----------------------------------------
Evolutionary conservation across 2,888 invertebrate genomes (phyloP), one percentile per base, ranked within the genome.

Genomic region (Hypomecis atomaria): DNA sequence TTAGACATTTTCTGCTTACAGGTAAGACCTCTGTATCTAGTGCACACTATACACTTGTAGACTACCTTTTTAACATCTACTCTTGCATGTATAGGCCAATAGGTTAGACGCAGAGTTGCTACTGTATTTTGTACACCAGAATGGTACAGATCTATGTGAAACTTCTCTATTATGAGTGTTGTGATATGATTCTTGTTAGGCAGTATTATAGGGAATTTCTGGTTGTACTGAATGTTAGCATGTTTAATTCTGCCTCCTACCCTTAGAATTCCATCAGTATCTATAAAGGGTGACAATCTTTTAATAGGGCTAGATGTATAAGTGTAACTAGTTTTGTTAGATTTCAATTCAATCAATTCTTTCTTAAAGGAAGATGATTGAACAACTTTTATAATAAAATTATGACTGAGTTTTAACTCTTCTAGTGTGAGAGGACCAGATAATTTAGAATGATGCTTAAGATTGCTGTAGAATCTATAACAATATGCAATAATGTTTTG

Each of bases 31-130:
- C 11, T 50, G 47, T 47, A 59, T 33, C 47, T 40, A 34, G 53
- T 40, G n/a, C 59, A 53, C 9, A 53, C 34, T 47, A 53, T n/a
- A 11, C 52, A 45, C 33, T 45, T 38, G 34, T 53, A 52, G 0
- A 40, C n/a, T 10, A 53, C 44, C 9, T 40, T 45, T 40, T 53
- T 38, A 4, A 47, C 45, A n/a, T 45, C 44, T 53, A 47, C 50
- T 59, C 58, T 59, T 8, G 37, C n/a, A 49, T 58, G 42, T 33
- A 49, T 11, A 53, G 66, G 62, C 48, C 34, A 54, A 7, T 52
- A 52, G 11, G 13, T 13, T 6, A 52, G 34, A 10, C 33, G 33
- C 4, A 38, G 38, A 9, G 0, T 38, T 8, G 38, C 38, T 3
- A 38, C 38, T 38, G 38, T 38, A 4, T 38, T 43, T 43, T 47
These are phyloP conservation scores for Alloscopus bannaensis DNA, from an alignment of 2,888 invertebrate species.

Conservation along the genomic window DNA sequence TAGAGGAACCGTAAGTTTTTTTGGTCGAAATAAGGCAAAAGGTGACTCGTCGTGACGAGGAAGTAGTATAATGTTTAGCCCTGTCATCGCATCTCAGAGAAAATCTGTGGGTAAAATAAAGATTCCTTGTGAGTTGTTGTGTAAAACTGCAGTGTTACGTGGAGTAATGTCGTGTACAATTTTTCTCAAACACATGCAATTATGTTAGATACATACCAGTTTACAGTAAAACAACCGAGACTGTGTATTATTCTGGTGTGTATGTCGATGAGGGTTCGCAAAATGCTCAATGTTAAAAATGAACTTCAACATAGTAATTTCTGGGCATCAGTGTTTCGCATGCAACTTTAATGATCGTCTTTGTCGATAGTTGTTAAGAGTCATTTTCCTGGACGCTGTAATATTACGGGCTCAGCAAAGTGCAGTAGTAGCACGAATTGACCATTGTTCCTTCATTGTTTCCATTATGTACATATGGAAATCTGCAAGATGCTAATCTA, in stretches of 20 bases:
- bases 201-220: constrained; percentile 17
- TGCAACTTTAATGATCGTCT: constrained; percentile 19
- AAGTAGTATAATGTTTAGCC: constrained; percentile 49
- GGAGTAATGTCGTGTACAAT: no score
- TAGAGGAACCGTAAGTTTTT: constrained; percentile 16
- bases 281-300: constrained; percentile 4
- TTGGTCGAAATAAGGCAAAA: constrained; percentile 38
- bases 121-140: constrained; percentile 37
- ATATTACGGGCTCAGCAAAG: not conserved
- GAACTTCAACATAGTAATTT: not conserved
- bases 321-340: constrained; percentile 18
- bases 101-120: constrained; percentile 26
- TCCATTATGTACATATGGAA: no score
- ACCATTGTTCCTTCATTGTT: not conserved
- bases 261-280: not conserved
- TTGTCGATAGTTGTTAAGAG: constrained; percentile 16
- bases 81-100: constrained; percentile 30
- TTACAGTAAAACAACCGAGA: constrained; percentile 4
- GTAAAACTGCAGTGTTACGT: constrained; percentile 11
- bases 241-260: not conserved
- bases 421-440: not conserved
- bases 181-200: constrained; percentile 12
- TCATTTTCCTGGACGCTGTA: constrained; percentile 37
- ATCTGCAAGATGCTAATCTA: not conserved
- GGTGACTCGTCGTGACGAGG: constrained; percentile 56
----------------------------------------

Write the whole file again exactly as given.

Evolutionary conservation across 2,888 invertebrate genomes (phyloP), one percentile per base, ranked within the genome.

Genomic region (Hypomecis atomaria): DNA sequence TTAGACATTTTCTGCTTACAGGTAAGACCTCTGTATCTAGTGCACACTATACACTTGTAGACTACCTTTTTAACATCTACTCTTGCATGTATAGGCCAATAGGTTAGACGCAGAGTTGCTACTGTATTTTGTACACCAGAATGGTACAGATCTATGTGAAACTTCTCTATTATGAGTGTTGTGATATGATTCTTGTTAGGCAGTATTATAGGGAATTTCTGGTTGTACTGAATGTTAGCATGTTTAATTCTGCCTCCTACCCTTAGAATTCCATCAGTATCTATAAAGGGTGACAATCTTTTAATAGGGCTAGATGTATAAGTGTAACTAGTTTTGTTAGATTTCAATTCAATCAATTCTTTCTTAAAGGAAGATGATTGAACAACTTTTATAATAAAATTATGACTGAGTTTTAACTCTTCTAGTGTGAGAGGACCAGATAATTTAGAATGATGCTTAAGATTGCTGTAGAATCTATAACAATATGCAATAATGTTTTG

Each of bases 31-130:
- C 11, T 50, G 47, T 47, A 59, T 33, C 47, T 40, A 34, G 53
- T 40, G n/a, C 59, A 53, C 9, A 53, C 34, T 47, A 53, T n/a
- A 11, C 52, A 45, C 33, T 45, T 38, G 34, T 53, A 52, G 0
- A 40, C n/a, T 10, A 53, C 44, C 9, T 40, T 45, T 40, T 53
- T 38, A 4, A 47, C 45, A n/a, T 45, C 44, T 53, A 47, C 50
- T 59, C 58, T 59, T 8, G 37, C n/a, A 49, T 58, G 42, T 33
- A 49, T 11, A 53, G 66, G 62, C 48, C 34, A 54, A 7, T 52
- A 52, G 11, G 13, T 13, T 6, A 52, G 34, A 10, C 33, G 33
- C 4, A 38, G 38, A 9, G 0, T 38, T 8, G 38, C 38, T 3
- A 38, C 38, T 38, G 38, T 38, A 4, T 38, T 43, T 43, T 47
These are phyloP conservation scores for Alloscopus bannaensis DNA, from an alignment of 2,888 invertebrate species.

Conservation along the genomic window DNA sequence TAGAGGAACCGTAAGTTTTTTTGGTCGAAATAAGGCAAAAGGTGACTCGTCGTGACGAGGAAGTAGTATAATGTTTAGCCCTGTCATCGCATCTCAGAGAAAATCTGTGGGTAAAATAAAGATTCCTTGTGAGTTGTTGTGTAAAACTGCAGTGTTACGTGGAGTAATGTCGTGTACAATTTTTCTCAAACACATGCAATTATGTTAGATACATACCAGTTTACAGTAAAACAACCGAGACTGTGTATTATTCTGGTGTGTATGTCGATGAGGGTTCGCAAAATGCTCAATGTTAAAAATGAACTTCAACATAGTAATTTCTGGGCATCAGTGTTTCGCATGCAACTTTAATGATCGTCTTTGTCGATAGTTGTTAAGAGTCATTTTCCTGGACGCTGTAATATTACGGGCTCAGCAAAGTGCAGTAGTAGCACGAATTGACCATTGTTCCTTCATTGTTTCCATTATGTACATATGGAAATCTGCAAGATGCTAATCTA, in stretches of 20 bases:
- bases 201-220: constrained; percentile 17
- TGCAACTTTAATGATCGTCT: constrained; percentile 19
- AAGTAGTATAATGTTTAGCC: constrained; percentile 49
- GGAGTAATGTCGTGTACAAT: no score
- TAGAGGAACCGTAAGTTTTT: constrained; percentile 16
- bases 281-300: constrained; percentile 4
- TTGGTCGAAATAAGGCAAAA: constrained; percentile 38
- bases 121-140: constrained; percentile 37
- ATATTACGGGCTCAGCAAAG: not conserved
- GAACTTCAACATAGTAATTT: not conserved
- bases 321-340: constrained; percentile 18
- bases 101-120: constrained; percentile 26
- TCCATTATGTACATATGGAA: no score
- ACCATTGTTCCTTCATTGTT: not conserved
- bases 261-280: not conserved
- TTGTCGATAGTTGTTAAGAG: constrained; percentile 16
- bases 81-100: constrained; percentile 30
- TTACAGTAAAACAACCGAGA: constrained; percentile 4
- GTAAAACTGCAGTGTTACGT: constrained; percentile 11
- bases 241-260: not conserved
- bases 421-440: not conserved
- bases 181-200: constrained; percentile 12
- TCATTTTCCTGGACGCTGTA: constrained; percentile 37
- ATCTGCAAGATGCTAATCTA: not conserved
- GGTGACTCGTCGTGACGAGG: constrained; percentile 56